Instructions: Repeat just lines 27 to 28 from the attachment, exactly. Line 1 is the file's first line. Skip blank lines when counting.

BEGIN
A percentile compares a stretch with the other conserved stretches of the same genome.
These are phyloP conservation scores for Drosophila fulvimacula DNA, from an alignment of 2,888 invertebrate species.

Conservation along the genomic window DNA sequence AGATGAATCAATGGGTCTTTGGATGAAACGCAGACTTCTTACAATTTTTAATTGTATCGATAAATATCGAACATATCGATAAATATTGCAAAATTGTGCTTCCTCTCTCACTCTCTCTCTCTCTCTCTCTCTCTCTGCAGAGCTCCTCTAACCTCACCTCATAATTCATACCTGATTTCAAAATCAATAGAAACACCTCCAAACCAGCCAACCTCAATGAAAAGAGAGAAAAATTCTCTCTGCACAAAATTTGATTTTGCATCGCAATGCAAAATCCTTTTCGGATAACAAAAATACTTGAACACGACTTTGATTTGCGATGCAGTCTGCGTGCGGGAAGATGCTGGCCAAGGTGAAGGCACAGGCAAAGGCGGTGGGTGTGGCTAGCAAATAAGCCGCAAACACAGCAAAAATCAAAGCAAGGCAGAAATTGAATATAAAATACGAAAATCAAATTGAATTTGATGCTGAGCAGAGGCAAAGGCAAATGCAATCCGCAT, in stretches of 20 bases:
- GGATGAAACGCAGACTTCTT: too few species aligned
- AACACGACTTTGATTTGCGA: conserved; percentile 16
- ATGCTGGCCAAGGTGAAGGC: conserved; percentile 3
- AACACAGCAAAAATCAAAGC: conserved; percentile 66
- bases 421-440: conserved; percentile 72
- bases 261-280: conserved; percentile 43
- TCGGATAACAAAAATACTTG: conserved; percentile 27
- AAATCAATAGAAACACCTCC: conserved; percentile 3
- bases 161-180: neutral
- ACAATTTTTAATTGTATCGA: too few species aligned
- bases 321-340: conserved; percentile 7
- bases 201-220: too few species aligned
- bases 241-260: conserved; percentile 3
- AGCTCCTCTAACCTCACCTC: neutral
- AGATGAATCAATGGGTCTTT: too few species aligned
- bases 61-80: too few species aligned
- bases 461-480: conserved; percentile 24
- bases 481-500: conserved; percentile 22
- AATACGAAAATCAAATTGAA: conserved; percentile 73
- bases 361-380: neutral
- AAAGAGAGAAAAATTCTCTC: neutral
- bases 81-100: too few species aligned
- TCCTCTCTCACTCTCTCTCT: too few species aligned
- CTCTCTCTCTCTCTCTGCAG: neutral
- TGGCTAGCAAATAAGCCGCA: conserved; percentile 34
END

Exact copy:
- CTCTCTCTCTCTCTCTGCAG: neutral
- TGGCTAGCAAATAAGCCGCA: conserved; percentile 34